V-Ray 3 for SketchUp Gains New Lights and Fast VR Rendering
V-Ray 3 for SketchUp rendering plugin now uses full CPU or GPU acceleration in order to make it quick enough for interactive work. Adding to its tools for lighting, materials and rendering are some new built-in light types, a physical sun and sky system, and HDR environments for creating almost any natural or artificial lighting scenarios. These tools can also be matched to V-Ray’s existing global illumination methods for more accurate representation of light in interior scenes.
This new version has a drag-and-drop library of over 200 physically accurate materials to increase realism further. Conventional, physical camera controls such as exposure settings, perspective correction and depth of field allow you to work like a photographer.
“SketchUp users tend to have an eye for detail. They know their models inside and out, and exactly what they want to convey in an illustration. With V-Ray 3, designers can pair SketchUp 2017's improved graphics pipeline with interactive visualization tools,” said Chris Keating, General Manager of Architecture and Design at Trimble.
Specific new tools in V-Ray 3 for SketchUp include to ability to render content that is ready for the familiar virtual reality headsets such as the Samsung Gear VR, Google Cardboard, HTC Vive and Oculus Rift. V-Ray Swarm (below) is a scalable distributed rendering system with a simple UI used to capture all compute power available in a user’s local network and render using either the CPU or GPU.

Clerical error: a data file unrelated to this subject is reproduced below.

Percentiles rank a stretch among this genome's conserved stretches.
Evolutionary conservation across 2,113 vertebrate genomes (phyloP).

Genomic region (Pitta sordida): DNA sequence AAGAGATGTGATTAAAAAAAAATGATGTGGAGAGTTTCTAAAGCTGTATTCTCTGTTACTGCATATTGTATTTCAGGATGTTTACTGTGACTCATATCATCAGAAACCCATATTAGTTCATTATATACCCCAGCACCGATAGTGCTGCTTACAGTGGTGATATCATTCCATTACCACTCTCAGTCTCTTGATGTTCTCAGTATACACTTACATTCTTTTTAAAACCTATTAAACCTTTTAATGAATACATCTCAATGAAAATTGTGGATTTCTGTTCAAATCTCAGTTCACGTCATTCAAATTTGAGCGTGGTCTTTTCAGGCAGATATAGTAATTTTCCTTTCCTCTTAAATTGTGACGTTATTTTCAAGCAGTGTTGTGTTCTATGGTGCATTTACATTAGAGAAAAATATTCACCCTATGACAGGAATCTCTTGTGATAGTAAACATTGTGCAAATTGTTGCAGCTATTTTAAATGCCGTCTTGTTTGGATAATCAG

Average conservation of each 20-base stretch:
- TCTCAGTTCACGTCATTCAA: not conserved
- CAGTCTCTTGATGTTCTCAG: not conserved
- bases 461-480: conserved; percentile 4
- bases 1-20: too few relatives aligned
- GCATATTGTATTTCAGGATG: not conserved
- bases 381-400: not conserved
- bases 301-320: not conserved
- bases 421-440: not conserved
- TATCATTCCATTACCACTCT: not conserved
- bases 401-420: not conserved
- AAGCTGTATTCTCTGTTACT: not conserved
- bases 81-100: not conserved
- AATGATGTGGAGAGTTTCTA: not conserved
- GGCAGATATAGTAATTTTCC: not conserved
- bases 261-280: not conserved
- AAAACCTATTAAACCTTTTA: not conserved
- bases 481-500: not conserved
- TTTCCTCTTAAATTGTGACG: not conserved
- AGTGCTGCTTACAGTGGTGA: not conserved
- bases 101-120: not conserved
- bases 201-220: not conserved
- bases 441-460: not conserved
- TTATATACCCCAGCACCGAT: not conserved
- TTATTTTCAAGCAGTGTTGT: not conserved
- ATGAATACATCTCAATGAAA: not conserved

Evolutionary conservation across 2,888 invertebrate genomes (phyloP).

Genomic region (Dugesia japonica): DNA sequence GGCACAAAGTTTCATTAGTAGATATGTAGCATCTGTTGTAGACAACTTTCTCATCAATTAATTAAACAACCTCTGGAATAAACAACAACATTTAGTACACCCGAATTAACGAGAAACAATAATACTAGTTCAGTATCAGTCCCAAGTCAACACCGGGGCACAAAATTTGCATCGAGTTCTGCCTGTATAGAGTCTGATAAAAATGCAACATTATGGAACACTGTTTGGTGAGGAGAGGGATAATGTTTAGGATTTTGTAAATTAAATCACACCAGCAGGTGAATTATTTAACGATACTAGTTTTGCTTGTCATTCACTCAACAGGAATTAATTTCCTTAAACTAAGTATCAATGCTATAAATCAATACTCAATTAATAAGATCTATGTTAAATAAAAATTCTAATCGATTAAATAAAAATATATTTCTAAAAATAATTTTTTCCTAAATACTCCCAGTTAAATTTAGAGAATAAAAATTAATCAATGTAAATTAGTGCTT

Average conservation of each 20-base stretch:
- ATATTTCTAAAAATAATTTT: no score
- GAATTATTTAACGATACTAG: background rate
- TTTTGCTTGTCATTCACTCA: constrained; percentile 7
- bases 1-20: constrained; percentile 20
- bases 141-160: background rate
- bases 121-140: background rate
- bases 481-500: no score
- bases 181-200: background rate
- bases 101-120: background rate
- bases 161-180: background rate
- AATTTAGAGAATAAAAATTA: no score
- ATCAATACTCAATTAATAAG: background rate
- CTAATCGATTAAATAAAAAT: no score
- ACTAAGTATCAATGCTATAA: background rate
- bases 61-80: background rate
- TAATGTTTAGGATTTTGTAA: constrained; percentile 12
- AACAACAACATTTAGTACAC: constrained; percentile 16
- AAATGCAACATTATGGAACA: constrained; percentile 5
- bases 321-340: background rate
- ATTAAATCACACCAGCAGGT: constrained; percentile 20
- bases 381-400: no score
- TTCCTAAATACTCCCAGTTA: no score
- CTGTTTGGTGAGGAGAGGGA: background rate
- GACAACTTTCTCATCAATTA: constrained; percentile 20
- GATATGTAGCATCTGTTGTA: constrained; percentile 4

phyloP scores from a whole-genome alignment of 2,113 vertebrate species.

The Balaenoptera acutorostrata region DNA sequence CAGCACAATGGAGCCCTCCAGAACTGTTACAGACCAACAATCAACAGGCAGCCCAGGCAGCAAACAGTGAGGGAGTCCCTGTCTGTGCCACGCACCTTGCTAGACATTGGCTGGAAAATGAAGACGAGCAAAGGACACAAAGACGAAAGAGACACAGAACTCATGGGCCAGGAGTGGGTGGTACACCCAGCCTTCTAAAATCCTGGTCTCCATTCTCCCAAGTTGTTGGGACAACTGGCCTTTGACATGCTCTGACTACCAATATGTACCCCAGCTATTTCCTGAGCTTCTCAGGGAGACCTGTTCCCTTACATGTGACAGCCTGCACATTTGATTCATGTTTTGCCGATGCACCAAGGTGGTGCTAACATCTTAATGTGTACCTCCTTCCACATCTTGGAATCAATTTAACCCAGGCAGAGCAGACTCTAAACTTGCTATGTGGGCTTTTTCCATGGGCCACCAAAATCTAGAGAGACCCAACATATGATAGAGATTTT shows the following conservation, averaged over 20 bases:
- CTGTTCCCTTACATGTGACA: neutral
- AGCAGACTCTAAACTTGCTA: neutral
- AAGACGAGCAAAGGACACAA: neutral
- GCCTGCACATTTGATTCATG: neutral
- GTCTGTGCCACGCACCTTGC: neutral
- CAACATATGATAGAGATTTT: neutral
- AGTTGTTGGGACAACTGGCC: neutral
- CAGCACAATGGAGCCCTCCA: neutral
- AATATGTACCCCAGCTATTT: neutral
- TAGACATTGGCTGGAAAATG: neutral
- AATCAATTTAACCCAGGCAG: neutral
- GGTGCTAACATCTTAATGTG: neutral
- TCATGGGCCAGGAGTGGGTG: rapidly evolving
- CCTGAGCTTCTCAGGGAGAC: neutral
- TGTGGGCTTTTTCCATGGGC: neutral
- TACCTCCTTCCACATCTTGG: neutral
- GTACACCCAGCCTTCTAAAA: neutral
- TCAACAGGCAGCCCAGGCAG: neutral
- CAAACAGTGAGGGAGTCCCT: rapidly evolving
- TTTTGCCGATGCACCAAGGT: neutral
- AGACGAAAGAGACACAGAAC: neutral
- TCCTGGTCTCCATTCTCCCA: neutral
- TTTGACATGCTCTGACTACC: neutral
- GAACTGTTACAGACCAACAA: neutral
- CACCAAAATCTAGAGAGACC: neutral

For aerial perspective realistic atmospheric depth and haze may be added quickly, and V-Ray Fur may be used to create realistic grass, fabrics and carpet. To substantially cut render times, the Denoiser removes noise automatically. Cutaways and section renders can be created quickly with V-Ray’s Clipper tool.
Among the updated tools are memory-efficient proxy models of complex objects that can be added for more detail in projects such as grass, trees and cars. If desired, projects can also be rendered as separate layers, or render elements, for more artistic control in the image-editing software. In V-Ray’s frame buffer, users can now track render history and directly fine-tune colour and exposure. Using the scene export, complete ready-to-render V-Ray 3 for SketchUp files can be shared with any of the V-Ray 3.4 or higher applications. www.chaosgroup.com